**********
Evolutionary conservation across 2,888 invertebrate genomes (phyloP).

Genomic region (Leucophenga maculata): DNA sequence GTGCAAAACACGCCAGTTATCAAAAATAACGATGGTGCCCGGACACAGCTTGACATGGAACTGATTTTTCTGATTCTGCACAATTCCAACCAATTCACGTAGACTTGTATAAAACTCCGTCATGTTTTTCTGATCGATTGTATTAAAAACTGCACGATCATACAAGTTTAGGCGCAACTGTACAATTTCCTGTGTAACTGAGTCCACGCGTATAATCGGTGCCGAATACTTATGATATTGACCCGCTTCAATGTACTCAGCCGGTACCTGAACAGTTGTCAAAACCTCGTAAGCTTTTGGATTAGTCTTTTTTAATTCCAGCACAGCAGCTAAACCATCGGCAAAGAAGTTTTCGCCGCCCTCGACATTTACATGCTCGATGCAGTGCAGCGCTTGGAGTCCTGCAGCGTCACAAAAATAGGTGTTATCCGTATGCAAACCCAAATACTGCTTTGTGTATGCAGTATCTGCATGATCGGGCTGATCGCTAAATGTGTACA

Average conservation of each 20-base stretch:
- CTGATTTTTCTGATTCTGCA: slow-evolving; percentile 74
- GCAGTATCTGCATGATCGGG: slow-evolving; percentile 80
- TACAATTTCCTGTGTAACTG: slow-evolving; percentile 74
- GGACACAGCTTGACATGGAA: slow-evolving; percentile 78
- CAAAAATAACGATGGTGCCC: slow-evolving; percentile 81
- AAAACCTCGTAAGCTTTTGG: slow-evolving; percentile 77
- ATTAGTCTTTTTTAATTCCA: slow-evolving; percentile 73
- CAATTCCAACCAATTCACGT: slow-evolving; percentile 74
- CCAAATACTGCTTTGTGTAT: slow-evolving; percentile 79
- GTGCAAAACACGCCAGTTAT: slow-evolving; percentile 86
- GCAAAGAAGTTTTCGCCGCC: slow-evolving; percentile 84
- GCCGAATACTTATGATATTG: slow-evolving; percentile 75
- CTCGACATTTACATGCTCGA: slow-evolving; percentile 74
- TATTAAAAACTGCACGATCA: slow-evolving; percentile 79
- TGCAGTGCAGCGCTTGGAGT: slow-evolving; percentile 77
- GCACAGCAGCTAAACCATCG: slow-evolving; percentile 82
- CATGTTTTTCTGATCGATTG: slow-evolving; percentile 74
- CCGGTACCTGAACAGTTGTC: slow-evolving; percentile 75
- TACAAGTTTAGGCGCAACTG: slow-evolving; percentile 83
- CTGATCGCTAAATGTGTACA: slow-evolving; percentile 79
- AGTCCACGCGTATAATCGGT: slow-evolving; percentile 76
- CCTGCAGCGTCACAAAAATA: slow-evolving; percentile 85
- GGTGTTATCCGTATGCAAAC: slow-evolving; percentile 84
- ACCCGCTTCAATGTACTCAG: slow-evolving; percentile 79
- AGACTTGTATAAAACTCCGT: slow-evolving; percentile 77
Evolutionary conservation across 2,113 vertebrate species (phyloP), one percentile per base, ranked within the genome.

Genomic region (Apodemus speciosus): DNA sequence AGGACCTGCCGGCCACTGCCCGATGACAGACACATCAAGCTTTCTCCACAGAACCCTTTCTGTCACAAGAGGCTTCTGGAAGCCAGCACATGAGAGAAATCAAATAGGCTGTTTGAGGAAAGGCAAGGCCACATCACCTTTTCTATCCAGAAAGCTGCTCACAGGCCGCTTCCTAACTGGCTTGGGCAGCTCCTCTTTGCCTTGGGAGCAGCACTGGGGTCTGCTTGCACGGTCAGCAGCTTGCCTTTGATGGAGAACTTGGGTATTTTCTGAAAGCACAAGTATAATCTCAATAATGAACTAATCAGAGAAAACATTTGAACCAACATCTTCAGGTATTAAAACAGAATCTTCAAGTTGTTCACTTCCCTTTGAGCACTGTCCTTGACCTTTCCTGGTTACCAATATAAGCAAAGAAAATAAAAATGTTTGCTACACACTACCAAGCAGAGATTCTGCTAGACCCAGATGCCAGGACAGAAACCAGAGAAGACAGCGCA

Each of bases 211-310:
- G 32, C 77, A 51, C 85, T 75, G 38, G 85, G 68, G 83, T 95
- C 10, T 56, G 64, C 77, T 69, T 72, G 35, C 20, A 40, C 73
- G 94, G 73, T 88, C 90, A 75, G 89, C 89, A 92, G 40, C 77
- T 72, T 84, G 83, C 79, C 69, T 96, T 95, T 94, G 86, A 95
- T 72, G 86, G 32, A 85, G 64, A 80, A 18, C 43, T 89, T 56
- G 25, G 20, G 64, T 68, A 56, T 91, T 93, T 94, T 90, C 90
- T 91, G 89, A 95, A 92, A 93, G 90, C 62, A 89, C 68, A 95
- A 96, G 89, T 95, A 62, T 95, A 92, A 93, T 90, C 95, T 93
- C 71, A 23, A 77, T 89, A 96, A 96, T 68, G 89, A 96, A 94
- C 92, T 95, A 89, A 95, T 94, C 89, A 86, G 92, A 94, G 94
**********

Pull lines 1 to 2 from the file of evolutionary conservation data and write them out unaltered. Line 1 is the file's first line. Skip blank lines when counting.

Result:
Evolutionary conservation across 2,888 invertebrate genomes (phyloP).

Genomic region (Leucophenga maculata): DNA sequence GTGCAAAACACGCCAGTTATCAAAAATAACGATGGTGCCCGGACACAGCTTGACATGGAACTGATTTTTCTGATTCTGCACAATTCCAACCAATTCACGTAGACTTGTATAAAACTCCGTCATGTTTTTCTGATCGATTGTATTAAAAACTGCACGATCATACAAGTTTAGGCGCAACTGTACAATTTCCTGTGTAACTGAGTCCACGCGTATAATCGGTGCCGAATACTTATGATATTGACCCGCTTCAATGTACTCAGCCGGTACCTGAACAGTTGTCAAAACCTCGTAAGCTTTTGGATTAGTCTTTTTTAATTCCAGCACAGCAGCTAAACCATCGGCAAAGAAGTTTTCGCCGCCCTCGACATTTACATGCTCGATGCAGTGCAGCGCTTGGAGTCCTGCAGCGTCACAAAAATAGGTGTTATCCGTATGCAAACCCAAATACTGCTTTGTGTATGCAGTATCTGCATGATCGGGCTGATCGCTAAATGTGTACA